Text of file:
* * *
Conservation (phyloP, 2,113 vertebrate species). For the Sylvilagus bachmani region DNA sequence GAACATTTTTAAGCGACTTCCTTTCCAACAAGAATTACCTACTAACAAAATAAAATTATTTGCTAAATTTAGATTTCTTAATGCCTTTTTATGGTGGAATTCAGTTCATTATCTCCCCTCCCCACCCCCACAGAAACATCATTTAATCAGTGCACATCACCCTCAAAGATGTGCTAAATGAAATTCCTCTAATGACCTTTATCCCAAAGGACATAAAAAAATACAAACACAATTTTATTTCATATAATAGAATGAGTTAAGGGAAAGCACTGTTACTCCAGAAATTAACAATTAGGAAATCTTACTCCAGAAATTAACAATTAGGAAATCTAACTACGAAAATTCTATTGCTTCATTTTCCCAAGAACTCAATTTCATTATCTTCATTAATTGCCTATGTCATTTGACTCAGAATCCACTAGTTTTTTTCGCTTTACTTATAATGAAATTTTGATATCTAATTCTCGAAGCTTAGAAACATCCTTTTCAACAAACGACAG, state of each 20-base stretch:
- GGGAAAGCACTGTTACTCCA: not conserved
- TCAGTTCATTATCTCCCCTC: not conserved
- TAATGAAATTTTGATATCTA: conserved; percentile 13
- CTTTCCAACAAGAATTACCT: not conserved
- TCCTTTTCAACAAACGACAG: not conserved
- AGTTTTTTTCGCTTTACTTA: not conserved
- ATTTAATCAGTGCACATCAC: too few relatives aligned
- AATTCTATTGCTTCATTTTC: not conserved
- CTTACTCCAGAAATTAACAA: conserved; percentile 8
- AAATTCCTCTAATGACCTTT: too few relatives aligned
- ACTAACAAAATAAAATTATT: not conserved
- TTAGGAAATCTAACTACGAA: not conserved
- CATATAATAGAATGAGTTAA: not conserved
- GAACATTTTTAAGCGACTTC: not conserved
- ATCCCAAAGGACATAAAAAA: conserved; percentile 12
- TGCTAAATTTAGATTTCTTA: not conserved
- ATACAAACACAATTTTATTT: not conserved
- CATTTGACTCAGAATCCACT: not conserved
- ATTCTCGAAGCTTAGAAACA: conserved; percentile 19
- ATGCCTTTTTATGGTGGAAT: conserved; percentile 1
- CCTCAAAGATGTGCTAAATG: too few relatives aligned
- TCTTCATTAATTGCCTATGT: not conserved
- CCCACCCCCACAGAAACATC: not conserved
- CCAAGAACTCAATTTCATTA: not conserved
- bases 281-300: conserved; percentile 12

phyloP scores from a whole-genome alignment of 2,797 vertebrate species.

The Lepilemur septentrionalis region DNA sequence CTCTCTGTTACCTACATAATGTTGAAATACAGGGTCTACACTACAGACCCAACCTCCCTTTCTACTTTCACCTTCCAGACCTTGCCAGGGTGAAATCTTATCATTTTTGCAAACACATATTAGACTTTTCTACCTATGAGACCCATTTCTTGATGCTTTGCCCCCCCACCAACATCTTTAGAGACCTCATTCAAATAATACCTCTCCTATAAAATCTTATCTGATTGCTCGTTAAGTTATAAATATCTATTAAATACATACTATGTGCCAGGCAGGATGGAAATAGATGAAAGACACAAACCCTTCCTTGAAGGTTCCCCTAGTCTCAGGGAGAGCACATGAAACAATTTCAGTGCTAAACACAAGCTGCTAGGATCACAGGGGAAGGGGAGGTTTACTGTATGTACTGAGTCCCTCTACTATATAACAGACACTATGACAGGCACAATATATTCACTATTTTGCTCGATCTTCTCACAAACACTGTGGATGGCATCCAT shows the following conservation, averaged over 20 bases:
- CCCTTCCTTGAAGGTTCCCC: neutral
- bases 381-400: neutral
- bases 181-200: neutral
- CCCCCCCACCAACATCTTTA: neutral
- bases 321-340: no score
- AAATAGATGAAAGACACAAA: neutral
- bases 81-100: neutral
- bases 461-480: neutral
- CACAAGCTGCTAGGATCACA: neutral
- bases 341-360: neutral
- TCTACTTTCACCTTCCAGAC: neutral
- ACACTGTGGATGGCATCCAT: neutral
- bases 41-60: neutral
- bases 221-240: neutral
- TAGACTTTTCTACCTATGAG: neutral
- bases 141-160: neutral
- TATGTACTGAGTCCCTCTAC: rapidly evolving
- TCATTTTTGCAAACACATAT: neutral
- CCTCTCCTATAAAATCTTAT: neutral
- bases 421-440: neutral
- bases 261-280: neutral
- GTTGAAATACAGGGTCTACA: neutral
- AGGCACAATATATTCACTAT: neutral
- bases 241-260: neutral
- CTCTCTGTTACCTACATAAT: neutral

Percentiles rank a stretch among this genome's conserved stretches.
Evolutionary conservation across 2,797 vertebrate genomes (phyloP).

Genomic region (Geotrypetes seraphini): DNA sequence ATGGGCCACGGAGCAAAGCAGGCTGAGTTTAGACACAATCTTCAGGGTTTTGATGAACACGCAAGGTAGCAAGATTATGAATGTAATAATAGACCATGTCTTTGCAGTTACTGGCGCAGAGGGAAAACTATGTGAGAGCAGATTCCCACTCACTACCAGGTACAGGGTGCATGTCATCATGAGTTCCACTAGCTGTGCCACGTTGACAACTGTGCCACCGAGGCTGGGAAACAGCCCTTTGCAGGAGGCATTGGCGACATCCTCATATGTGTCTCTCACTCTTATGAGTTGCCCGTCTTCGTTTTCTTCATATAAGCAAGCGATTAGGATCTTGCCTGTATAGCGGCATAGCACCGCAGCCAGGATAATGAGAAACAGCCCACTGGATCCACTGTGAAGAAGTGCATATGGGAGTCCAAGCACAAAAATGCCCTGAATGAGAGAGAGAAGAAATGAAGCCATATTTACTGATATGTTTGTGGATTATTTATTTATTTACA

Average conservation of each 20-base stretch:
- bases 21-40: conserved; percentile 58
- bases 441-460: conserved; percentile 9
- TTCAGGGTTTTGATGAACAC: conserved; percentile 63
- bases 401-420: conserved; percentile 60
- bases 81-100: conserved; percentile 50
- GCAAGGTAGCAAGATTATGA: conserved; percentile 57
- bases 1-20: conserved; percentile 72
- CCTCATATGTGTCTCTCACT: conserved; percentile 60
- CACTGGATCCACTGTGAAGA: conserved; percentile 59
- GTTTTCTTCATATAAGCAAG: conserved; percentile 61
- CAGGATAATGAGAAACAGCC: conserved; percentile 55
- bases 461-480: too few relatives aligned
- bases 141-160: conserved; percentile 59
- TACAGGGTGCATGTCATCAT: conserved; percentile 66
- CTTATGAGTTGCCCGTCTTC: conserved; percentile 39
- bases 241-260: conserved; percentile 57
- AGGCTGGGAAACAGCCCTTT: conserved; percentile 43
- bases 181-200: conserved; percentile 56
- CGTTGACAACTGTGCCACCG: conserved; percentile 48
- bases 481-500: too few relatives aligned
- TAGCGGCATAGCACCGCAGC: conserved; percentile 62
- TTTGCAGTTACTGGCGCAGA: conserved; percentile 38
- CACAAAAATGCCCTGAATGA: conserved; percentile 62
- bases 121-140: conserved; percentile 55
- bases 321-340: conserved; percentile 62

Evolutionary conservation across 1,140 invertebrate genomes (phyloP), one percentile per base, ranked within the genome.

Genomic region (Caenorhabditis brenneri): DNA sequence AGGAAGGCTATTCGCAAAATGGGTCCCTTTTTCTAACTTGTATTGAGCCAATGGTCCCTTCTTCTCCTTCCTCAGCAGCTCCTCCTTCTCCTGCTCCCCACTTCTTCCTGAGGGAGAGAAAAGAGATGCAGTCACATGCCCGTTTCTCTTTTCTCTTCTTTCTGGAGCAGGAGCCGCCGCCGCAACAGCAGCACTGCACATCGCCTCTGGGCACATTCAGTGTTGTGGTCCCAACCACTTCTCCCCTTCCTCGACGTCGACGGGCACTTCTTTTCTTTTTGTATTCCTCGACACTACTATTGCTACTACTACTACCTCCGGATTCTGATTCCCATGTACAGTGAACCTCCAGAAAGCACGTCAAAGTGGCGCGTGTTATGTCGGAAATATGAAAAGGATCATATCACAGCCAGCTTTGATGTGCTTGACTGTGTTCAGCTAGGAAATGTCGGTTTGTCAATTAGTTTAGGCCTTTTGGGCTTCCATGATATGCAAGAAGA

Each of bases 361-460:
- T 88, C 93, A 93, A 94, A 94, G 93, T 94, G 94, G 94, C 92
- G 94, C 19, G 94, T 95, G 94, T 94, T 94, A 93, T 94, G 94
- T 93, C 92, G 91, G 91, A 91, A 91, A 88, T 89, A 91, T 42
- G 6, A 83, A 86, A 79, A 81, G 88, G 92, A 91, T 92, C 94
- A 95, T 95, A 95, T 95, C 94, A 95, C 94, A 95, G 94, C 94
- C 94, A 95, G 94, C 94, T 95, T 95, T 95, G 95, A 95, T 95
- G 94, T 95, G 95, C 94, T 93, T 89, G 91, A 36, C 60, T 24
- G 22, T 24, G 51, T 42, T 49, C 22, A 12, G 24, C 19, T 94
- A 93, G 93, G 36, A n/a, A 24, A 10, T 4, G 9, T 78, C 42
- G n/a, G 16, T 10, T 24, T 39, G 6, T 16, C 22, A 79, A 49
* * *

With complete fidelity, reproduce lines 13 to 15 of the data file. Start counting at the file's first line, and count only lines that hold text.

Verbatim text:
- TTAGGAAATCTAACTACGAA: not conserved
- CATATAATAGAATGAGTTAA: not conserved
- GAACATTTTTAAGCGACTTC: not conserved